Ballmer and Gates "took a tough graduate- level economics course together-
Economics 2010. The professor allowed you to bet your whole grade on the final
if you choose"(Gates 40). They did that, did not do anything for the class all
semester, and studied and got A's. During one of these slack off periods, Gates
and Allen found a very small computer: the Altair 8800 "('Altair' was a
destination in a Star Trek episode)"(Gates 16). It had a few switches and lights
on the front that you could get to blink, but that was about all. This new chip
had great potential, but there was no way to program it. After five weeks of not
going to classes, not eating or sleeping regularly, their version of "BASIC was
written- and the world's first microcomputer software company was born. In time
we named it 'Microsoft'"(Gates 17).

Gates left Harvard on leave in 1975. Microsoft's big economic break came in 1980
when "IBM- the computer industry leader- asked Gates to develop an operating
system for its new personal computer"(Clayton 452). IBM usually did not use
external help in software design or hardware manufacture, but they wanted to
release the first personal computer in less than a year. "IBM had elected to
build its PC mainly from off-the-shelf components available to anyone. This made
a platform that was fundamentally open, which made it easy to copy"(Gates 47).
IBM bought the microprocessors from Intel and licensed the operating system from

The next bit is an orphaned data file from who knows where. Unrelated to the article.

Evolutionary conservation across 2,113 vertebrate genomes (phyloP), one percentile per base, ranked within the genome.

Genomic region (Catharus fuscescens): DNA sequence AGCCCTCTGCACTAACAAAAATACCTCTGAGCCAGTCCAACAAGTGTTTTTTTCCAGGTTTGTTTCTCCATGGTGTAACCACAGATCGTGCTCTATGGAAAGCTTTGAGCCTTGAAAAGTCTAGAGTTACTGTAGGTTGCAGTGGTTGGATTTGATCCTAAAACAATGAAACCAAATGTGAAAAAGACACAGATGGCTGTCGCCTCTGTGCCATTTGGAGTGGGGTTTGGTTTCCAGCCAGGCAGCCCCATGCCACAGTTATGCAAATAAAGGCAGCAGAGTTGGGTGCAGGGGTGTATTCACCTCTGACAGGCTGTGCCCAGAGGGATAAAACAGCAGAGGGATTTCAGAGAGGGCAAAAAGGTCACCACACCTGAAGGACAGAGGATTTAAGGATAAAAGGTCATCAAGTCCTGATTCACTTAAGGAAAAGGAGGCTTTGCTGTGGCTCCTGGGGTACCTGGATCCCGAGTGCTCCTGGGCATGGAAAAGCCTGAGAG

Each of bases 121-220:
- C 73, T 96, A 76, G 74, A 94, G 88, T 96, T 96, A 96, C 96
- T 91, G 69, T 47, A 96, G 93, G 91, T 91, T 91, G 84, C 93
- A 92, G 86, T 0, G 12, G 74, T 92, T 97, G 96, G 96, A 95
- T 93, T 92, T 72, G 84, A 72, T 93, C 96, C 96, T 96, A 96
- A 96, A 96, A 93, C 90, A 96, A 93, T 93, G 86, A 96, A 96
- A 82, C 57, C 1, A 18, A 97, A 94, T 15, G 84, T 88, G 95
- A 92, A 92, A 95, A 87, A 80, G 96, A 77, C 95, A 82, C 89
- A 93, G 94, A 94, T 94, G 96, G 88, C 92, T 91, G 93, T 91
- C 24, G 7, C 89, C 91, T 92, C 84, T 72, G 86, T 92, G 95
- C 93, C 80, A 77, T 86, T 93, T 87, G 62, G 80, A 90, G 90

Microsoft. Microsoft bought some work from another company in Seattle and hired
its top engineer, Tim Paterson. The system became known as the Microsoft Disk
Operating System, or MS-DOS.

Now because of the licensing agreement between IBM and Microsoft, IBM had no
control over Microsoft's distribution of its MS-DOS to other companies who
wanted to clone the IBM machine. This decision by IBM is still under great
debate. Many industry analysts argue that IBM should have waited for their own
software developers to develop an operating system or that IBM should have
purchased MS-DOS from Microsoft. However, from a more broad economic picture of
IBM's decision, it may have just turned out for the good of Microsoft, IBM and
the average computer user. Microsoft's "goal was not to make money directly from
IBM, but to profit from licensing MS- DOS to computer companies that wanted to
offer machines more or less compatible with the IBM PC"(Gates 49). By allowing
Microsoft to sell MS-DOS to other companies, this made IBM's PC the industry "de
facto" standard. With other companies scrambling to compete with IBM, Microsoft